On Mon, Apr 18, 2011 at 01:26:38PM +0100, Chris Warburton wrote:
> 1) The PHP Policy Draft is incomplete, containing many sections with
> notes like "XXX: .......". How applicable is the information in this
> document? Is is out of date and invalid, or is it correct and
> up-to-date, except for the incomplete sections?
Yeah, it's a bit of a shame that it wasn't finished before most
people (myself included) got distracted by other shiny things. For
the most part I think that the draft is "basically" correct, though
very much incomplete. I think there's also a few sections that are
a bit ambiguous (like the package naming conventions for modules vs
If there's specific questions or you have suggestions/patches I don't
think anyone would stop you from asking and/or contributing though :)
> 2) We are considering integrating Debian package generation into our
> regular release process, as we already generate packages for
> Installatron and Bitnami. The scripts that manage this are kept in
> ocPortal's subversion repository. Would anyone recommend a specific
> way to do this? Approaches I can think of include generating an
> unmodified tarball and patching it in the package; generating a patched
> tarball which can be packaged as-is; maintaining a specialised
> repository (eg. to integrate with Git packaging processes). Since we
> host ocPortal's SVN repository, we would be able to include most
> required changes into the trunk, so patching should be minimal anyway.
Generally speaking (but TMTOWTDI) most people manage the packaging
related changes seperate from the actual development. In the case that
upstream != packager, it's often even (but not always) a seperate repository,
and otherwise I think the common recommendation is to have "debianization"
branches, usually one per supported distro+release, which branch off of
the relevant tags/commits in the mainline development.
It's not really a show stopper, but in practice it's a lot nicer being
able to have them seperate because packaging and development are typically
orthogonal workflows from each other, and you might end up in a situation
where one ./debian directory to rule them all won't work anyway. But
ultimately, what you do in your own VCS is up to you though, and what you
choose to do isn't going to be subject to any kind of formal review;
this is just more of some experience-based recommendations.
The critical thing (if you want your packages to be accepted into
debian/ubuntu) is that the resulting source package is not "native",
the "orig.tar.gz" that you upload does not contain the ./debian
subdirectory, and instead it is entirely contained in a .diff.gz
(format v1.0) or .debian.tar.gz (format v3.0, probably a better choice).
> 3) Should we look for approval from debian-legal now or when the
> packaging's done? For the record we have audited the source tree and
> removed/replaced anything with unknown or unclear licensing, although
> these changes are not in the releases on ocportal.com.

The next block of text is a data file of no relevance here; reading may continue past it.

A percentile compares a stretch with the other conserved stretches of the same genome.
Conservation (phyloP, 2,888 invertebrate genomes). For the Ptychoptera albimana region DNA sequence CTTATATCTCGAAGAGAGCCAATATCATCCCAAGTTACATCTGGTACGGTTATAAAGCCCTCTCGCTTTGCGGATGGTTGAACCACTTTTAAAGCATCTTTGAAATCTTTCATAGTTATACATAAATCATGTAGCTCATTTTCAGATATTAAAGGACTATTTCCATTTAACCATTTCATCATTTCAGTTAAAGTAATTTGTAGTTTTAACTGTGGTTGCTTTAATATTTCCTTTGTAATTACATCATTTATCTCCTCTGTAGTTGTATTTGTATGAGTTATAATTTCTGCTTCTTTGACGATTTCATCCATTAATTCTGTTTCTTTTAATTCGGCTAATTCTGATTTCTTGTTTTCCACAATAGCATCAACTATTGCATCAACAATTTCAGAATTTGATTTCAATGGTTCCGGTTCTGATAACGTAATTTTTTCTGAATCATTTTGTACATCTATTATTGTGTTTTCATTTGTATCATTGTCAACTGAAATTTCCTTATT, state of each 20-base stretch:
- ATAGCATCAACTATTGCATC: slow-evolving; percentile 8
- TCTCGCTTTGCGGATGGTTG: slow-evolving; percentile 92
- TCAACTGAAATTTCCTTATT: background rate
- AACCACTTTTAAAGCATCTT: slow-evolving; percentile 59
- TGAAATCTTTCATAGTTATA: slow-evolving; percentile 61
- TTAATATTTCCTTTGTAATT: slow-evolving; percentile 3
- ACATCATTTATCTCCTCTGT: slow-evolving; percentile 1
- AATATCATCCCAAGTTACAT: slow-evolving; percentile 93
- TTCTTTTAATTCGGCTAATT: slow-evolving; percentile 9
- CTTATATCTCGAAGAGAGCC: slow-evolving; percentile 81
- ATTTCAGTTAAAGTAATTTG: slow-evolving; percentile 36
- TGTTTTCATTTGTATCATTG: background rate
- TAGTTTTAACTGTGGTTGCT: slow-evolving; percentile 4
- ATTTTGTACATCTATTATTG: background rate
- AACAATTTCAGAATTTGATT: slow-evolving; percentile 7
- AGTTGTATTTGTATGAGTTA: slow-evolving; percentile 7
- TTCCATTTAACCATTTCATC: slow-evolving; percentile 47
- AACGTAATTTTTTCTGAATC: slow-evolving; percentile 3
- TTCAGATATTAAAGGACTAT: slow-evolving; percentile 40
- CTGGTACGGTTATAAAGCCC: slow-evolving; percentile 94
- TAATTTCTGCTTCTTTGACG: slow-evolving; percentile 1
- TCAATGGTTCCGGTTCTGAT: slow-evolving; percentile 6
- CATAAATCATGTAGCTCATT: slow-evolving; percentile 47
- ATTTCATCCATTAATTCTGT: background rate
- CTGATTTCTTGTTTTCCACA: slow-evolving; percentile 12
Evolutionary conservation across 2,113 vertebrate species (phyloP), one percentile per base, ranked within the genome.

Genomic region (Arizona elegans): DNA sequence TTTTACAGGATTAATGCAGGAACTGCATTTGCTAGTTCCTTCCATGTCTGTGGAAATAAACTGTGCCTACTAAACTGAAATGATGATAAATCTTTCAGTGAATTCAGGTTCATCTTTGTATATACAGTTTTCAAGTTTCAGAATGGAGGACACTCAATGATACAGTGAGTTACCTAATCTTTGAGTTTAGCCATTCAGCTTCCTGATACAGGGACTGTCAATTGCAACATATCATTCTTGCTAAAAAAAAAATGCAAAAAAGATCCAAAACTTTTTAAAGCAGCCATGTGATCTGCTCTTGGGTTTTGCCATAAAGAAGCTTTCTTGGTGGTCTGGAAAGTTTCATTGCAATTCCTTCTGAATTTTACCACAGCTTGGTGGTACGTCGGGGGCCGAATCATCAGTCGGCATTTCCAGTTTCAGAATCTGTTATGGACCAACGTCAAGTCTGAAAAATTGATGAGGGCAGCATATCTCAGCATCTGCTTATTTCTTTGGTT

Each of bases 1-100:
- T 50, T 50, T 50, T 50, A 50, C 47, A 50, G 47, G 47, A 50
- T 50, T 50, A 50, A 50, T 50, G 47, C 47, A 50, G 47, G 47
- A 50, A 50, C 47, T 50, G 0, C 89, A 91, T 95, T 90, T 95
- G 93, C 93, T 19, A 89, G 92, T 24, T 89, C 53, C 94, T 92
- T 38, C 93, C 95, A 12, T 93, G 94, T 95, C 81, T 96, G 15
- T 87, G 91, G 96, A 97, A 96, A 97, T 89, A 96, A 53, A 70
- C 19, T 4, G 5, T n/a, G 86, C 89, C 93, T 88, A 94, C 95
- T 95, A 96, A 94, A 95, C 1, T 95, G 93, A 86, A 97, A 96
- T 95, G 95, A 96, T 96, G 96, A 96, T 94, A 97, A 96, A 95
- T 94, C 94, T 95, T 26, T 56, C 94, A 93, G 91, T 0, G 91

The -legal list is more "advisory" and in no sense official. I'd only
consult it if you had general questions that you weren't sure of, and even
then expect a number of possibly contradictory statements :)
The ftp-masters will review the contents for copyright/licensing related
stuff, and are usually pretty thorough. This is one of the things that
slows down the acceptance of packages from NEW into unstable. If you want
to speed it up, there's a new semi-standard format for debian/copyright
which I haven't started using myself but I hear is generally liked.
If you're using a lot of 3rd party code, one piece of extra advise would be
to look to see if any of the 3rd party code is already debianized as a
seperate package. If so, it is very very strongly recommended to use the
package instead of your own embedded version. It's not a huge problem if you
*also* have the embedded version in your code, as long as it doesn't end up
being used in the resulting binary packages. It may be that the packaged
version isn't the same as yours, and that might mean you have to jump through
a couple extra hoops to support it, but there is a very strong prejudice
against embedded code copies (largely for security/QA reasons).
> 4) Does anyone have suggestions specific to packaging PHP Web-apps, or
> should I just plough through the new maintainer's guide?
The new maintainer's guide probably good to read through, as well as
the official Debian Policy, the developer's reference,
the Webapps draft document the database application draft policy and
corresponding database setup support package. And don't forget to run
lintian on your resulting source packages, it catches a lot of stuff that
you might otherwise miss.
For more general packaging questions, you might want to try on debian-mentors,
and for finding an upload sponsor you can feel free to ask both there and here,
and you might also try on the pkg-php mailing list if it's a PHP webapp.